AFSPA should stay until such time that militancy is completely eradicated. Omar Abdullah has too much time on his hands at the moment. He should spend that time in ensuring that his government provides good corruption free governance to the people of J&K and implement social welfare n unemployment eradication programs. A proactive policy in employing the 20000 surrendered militants into professional anti militancy operations would be a step in the right direction ie a salwa judum type policy. AFSPA is not just a Kashmir specific legal measure to cover army counterinsurgency operations. It's overarching reach in my opinion is to ensure the defence of the union of India in an event of external aggression by Pakistan and china wherein these militant outfits will crawl out from their kennels to carry out disruptive rearguard operations against the army in Kashmir. You remove AFSPA and you condemn the Indian army into committing precious troop resources to fight new uprisings when the current situation is being ably handled by the rashtriya rifle formations. There are better issues affecting the life's of Kashmiris ie unemployment inflation quality of life and a need for a peaceful day to day to existence. Omar Abdullah should concentrate on these issues and not national security issues involving AFSPA. AFSPA does not in anyway hinder mr Abdullah's government in delivering good governance to his people.

  12. "When the BJP behaves like a stupid, mindless, anti-national bunch of juveniles, you will continue to see that mentioned on this blog."

    Okay, so Ajai ji have publically mentioned his political leaning, which is definitely better than Barkha Dutt, Vir Sanghvi type 2G chors pretending to behave neutral and frantically act as Congress PR heads.

    My question to you is, what other choice, if ANY, any opposition party would have had otherwise?

    If GOI decides to go with removal of AFSPA, certainly a very LARGE(yep emphasis added) section of our nation will be against it..Is it rather not opposition's duty to represent this section?

    Apart from that, u have made fair points on both sides.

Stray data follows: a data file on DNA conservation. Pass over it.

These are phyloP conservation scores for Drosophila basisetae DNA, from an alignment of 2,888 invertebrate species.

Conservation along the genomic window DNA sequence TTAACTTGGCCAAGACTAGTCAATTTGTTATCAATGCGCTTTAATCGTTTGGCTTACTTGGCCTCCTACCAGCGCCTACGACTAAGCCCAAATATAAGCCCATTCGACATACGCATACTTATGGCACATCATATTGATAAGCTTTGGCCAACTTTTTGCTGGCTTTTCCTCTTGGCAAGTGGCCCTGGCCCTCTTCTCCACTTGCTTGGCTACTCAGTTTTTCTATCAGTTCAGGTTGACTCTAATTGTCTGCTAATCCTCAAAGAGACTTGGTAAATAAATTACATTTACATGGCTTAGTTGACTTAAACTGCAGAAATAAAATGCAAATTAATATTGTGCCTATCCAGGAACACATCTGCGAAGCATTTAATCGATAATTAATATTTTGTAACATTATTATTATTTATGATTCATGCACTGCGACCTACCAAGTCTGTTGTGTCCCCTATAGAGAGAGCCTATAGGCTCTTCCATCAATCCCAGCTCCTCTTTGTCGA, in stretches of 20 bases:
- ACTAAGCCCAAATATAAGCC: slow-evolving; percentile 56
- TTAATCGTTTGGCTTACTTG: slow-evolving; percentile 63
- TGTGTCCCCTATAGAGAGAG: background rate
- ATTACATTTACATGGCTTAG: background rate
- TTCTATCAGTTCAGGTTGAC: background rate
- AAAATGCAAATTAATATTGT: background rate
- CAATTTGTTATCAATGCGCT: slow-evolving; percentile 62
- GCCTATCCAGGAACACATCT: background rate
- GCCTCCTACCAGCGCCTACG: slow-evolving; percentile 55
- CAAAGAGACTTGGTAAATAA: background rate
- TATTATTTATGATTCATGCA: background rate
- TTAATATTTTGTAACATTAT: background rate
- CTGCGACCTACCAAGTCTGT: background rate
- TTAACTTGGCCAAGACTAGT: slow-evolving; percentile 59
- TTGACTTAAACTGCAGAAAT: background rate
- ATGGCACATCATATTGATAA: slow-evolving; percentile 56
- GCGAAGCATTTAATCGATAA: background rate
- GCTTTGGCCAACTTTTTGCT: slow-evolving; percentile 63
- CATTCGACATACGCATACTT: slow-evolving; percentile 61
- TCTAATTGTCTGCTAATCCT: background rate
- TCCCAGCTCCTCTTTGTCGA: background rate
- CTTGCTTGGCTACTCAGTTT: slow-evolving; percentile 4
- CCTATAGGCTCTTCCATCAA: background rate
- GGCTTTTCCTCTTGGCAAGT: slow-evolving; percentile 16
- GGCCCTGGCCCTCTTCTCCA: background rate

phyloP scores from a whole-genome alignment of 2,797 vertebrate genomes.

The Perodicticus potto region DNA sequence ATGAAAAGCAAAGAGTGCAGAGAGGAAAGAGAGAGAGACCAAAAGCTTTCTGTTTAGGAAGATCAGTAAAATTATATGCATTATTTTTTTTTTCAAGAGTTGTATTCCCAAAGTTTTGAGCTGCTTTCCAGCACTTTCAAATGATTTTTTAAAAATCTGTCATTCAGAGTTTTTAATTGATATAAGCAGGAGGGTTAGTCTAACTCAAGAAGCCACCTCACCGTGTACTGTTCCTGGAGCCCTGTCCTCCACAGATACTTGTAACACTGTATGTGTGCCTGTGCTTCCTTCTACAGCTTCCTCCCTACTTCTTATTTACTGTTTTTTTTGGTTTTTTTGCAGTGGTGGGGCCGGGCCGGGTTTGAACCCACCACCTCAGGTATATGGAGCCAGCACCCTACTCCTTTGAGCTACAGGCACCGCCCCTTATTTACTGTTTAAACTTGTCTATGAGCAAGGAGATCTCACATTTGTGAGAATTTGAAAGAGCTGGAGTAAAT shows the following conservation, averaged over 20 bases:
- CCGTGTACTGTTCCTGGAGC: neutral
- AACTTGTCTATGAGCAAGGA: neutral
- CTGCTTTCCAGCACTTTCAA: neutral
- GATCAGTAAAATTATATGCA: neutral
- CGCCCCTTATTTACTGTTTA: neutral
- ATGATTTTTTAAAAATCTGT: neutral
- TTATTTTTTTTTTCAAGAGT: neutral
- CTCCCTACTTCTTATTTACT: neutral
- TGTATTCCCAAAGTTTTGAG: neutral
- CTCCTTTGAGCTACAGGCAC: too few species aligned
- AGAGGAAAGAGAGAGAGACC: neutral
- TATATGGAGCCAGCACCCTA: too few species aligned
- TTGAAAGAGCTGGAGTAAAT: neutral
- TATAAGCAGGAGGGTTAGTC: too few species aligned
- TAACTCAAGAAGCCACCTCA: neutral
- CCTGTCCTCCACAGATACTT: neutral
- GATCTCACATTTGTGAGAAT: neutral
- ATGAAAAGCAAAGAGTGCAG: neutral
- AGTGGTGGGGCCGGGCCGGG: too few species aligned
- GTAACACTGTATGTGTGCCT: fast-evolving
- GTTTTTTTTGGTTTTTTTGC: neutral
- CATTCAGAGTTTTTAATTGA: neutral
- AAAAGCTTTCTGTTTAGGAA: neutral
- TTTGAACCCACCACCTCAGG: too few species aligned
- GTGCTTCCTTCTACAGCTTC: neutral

13. "New Delhi must decide whether J&K is still a conflict zone or whether it is time to reinforce Kashmiri peace."

    Yeah with MMS(Maha Murkh Singh) symbolically appearing as head of our nation and lifelong Gandhi family servant as president, good luck my friend!

  14. Col. Shukla-

    The AFSPA should be dealt with ery carefully. The generals are right, hard won with much blood spilt by our men should not be squandered at the feet of political expediency. The army deserves support of our political classs, even if it is of the opportunistic type. Better still would be popular support at the sacrifices made.

    Anonymous @19:26 and 12:29 -

    Well, forget the full stops, this is atrocious grammar making your comments hard to read and harder to decipher. Looks like you are trying to hard appear deep. But, good fun.. so no hard feelings :)

  15. You write IA feels that once removed, revoking AFSPA will be politically impossible.
    Can you elaborate on why Army thinks so? I have a vague understanding that Politics in J&K is a mess with everyone having a selfish agenda and most on someone's payroll.
    But if situation detoriates, don't you think it will create enough Pressure on the Govt to reinstate AFSPA?

    I personally don't thing IA is misusing AFSPA but all that matters is perception. As you yourself have said, AFSPA has become a symbol of repression in J&K. I feel that it is proving to be a hinderence for IA in achieving its goal of "winning hearts and minds of people".
    So, perhaps removing AFSPA from Srinagar and Badgam can be seen as an experiment. If it works, it will go a long way in calming the percieved grieviences of people. I know that there is little chance of that but the prize seems worth the risk to me.
    And for the more probable scenario where this move doesn't pay off, then it would further reinforce IA's position and AFSPA can be immediately reinstated.

    However, all this is moot if reinstatement of AFSPA will be difficult. In such a case, we should not even think about removing or diluting AFSPA.

    PS: AFSPA also applies on CRPF, doesn't it? And while IA has lots of self disciple, that can hardly be said for CRPF. CRPF also has huge presence in Srinagar and Badhgam. I am sure you are aware of how most people there get confused b/n CRPF and Army there. On TV, I have seen so many educated Srinagar citizens getting angry on how Army mistreats them on Security checkpoints inside Srinagar when it is actually CRPF they are talking about. The activities of CRPF end up harming IA's image..which is a huge problem IMO. This is another reason why I feel that this idea of removing AFSPA from Srinagar and Badgam is worth experimenting with.

  16. Col. Shukla,

    Thanks for this balanced article. Yes, AFSPA is perceived as a tool of repression but then many things like recent discovery of mass graves by SHRC, Shopian rape cases and many other such incidences don't help in changing this perception.
    As far as army's job of winning hearts and minds is concerned (as one commentator has mentioned), I personally feel that it is not Army's job in the first place especially with a populace as alineated as Kashmiris.

    As one left-liberal blog recently said, the problem is not AFSPA or the immunity which this law gives to men in uniform, the problem is the political culture of impunity. This is precisely the reason why J&K police and their much-dreaded Ikhwans have been responsible for many human rights violations in the valley.

    @Chandragupta Maurya,